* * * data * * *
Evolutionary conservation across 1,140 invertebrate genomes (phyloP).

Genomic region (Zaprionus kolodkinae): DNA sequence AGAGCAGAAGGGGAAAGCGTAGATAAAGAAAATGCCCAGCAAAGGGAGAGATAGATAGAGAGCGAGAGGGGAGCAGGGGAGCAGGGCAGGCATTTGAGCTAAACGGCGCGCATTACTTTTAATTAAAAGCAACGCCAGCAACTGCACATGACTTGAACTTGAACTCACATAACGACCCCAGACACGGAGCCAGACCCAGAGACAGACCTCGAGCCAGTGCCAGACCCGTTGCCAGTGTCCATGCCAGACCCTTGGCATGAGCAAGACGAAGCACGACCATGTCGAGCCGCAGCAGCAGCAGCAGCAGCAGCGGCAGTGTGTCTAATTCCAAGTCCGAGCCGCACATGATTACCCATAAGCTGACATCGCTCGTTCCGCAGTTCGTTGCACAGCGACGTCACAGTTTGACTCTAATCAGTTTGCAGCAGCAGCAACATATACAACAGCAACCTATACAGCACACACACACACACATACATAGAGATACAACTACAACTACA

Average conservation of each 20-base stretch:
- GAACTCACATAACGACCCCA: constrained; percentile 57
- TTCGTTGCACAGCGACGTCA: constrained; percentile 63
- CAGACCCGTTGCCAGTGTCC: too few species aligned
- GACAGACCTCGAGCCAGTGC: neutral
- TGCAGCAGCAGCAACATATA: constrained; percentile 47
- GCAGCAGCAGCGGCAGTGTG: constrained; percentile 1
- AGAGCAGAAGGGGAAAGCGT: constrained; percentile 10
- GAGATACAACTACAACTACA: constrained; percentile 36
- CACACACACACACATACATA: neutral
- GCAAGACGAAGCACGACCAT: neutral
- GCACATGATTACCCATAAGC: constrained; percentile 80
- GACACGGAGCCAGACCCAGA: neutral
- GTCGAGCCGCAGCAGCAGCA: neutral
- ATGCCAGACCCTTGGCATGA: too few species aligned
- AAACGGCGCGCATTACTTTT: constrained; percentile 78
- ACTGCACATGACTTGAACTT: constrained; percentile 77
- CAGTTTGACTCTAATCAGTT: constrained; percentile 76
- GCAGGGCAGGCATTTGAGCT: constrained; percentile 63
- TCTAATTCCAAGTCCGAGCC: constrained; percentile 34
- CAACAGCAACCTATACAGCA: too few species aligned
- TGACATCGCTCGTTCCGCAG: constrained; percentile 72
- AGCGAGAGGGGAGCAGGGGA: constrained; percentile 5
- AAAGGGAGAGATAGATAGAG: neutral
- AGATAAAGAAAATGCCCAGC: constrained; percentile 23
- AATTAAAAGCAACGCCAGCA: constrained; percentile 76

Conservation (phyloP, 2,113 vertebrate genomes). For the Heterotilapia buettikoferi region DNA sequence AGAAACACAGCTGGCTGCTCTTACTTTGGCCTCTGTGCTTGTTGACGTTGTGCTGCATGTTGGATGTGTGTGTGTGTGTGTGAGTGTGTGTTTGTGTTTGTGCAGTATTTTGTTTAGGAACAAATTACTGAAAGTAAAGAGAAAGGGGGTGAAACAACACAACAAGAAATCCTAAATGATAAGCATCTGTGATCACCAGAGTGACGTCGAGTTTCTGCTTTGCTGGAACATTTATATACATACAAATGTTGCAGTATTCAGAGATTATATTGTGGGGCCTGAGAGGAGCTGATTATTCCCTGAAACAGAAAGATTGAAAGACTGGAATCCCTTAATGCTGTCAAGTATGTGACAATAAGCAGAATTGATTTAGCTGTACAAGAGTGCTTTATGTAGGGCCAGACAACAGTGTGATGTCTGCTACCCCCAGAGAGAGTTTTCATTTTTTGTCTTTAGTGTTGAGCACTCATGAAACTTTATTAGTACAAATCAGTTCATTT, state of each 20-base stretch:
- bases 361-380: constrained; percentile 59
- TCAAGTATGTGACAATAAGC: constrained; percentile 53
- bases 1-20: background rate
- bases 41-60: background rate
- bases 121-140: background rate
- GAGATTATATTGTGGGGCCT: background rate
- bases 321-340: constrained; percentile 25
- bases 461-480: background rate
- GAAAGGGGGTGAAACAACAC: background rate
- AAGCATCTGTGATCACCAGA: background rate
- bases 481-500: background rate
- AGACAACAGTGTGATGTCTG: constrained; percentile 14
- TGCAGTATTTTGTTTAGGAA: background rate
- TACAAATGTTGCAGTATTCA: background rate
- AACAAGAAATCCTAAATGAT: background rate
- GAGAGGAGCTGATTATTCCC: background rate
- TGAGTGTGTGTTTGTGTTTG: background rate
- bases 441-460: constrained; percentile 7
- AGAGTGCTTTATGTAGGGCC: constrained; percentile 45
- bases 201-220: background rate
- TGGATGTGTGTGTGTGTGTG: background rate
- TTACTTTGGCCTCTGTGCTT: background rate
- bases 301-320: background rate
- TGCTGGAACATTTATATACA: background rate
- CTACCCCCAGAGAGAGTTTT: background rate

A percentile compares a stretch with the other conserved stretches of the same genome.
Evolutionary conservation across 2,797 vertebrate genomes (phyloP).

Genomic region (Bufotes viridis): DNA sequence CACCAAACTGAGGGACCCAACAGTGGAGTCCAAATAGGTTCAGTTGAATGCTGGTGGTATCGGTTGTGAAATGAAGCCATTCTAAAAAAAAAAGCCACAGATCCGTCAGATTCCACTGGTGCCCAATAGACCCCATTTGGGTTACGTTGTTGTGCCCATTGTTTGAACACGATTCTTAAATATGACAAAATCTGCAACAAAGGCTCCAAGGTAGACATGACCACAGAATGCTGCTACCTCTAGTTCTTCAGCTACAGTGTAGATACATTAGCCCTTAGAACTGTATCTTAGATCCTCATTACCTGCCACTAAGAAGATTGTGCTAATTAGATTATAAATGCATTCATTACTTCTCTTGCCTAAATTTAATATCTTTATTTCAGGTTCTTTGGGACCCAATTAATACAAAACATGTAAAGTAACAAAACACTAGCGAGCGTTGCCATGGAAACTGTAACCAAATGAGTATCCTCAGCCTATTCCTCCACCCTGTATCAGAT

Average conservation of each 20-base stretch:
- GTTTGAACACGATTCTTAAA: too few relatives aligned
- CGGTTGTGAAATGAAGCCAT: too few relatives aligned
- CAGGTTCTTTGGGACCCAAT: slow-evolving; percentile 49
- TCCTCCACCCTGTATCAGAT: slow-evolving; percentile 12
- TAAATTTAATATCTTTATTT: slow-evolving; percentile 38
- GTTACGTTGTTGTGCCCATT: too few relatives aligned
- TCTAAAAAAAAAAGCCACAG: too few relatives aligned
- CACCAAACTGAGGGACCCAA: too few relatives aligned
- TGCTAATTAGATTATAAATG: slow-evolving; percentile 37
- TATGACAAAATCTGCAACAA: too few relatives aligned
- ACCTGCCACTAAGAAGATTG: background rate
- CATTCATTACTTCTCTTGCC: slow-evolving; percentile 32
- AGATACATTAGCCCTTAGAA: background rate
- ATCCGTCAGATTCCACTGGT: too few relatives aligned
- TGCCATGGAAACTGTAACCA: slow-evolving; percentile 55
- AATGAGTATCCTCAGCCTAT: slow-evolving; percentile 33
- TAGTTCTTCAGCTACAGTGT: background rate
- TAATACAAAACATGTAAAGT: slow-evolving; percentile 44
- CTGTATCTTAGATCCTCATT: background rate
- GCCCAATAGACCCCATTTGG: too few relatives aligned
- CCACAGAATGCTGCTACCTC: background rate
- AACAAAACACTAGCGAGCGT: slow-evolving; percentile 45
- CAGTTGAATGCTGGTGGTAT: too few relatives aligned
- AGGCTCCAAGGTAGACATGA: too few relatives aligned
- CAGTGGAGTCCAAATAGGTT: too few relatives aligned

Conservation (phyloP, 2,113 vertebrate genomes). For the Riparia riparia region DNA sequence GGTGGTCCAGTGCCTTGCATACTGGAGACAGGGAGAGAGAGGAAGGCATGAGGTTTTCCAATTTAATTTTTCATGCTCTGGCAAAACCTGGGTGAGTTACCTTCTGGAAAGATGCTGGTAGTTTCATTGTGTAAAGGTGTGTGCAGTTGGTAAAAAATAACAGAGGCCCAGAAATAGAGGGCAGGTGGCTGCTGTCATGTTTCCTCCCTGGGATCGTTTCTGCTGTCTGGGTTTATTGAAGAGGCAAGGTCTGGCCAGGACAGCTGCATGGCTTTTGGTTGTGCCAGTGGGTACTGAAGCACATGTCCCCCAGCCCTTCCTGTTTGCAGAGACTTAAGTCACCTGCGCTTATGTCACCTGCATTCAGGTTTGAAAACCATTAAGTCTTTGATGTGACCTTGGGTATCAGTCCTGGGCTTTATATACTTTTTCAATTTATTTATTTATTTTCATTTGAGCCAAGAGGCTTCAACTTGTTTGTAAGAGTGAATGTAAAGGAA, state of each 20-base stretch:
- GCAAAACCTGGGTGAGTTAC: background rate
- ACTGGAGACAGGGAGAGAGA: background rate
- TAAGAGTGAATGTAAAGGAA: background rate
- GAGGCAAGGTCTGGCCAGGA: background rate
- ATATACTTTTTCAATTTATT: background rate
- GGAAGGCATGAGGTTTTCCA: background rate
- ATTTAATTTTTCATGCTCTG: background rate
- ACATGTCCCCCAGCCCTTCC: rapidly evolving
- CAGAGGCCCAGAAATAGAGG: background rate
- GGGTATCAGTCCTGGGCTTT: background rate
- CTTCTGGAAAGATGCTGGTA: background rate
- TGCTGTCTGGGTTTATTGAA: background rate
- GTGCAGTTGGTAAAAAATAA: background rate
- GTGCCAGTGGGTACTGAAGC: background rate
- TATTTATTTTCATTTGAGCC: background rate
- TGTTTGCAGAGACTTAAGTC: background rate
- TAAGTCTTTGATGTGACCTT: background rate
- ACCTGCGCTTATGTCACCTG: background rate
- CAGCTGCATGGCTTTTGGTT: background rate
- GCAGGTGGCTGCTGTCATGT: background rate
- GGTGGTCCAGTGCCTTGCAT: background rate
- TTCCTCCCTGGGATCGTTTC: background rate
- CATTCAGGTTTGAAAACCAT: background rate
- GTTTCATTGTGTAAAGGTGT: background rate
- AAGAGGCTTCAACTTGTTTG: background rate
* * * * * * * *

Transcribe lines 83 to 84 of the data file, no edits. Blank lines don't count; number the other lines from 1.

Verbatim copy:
- CAGTGGAGTCCAAATAGGTT: too few relatives aligned

Conservation (phyloP, 2,113 vertebrate genomes). For the Riparia riparia region DNA sequence GGTGGTCCAGTGCCTTGCATACTGGAGACAGGGAGAGAGAGGAAGGCATGAGGTTTTCCAATTTAATTTTTCATGCTCTGGCAAAACCTGGGTGAGTTACCTTCTGGAAAGATGCTGGTAGTTTCATTGTGTAAAGGTGTGTGCAGTTGGTAAAAAATAACAGAGGCCCAGAAATAGAGGGCAGGTGGCTGCTGTCATGTTTCCTCCCTGGGATCGTTTCTGCTGTCTGGGTTTATTGAAGAGGCAAGGTCTGGCCAGGACAGCTGCATGGCTTTTGGTTGTGCCAGTGGGTACTGAAGCACATGTCCCCCAGCCCTTCCTGTTTGCAGAGACTTAAGTCACCTGCGCTTATGTCACCTGCATTCAGGTTTGAAAACCATTAAGTCTTTGATGTGACCTTGGGTATCAGTCCTGGGCTTTATATACTTTTTCAATTTATTTATTTATTTTCATTTGAGCCAAGAGGCTTCAACTTGTTTGTAAGAGTGAATGTAAAGGAA, state of each 20-base stretch: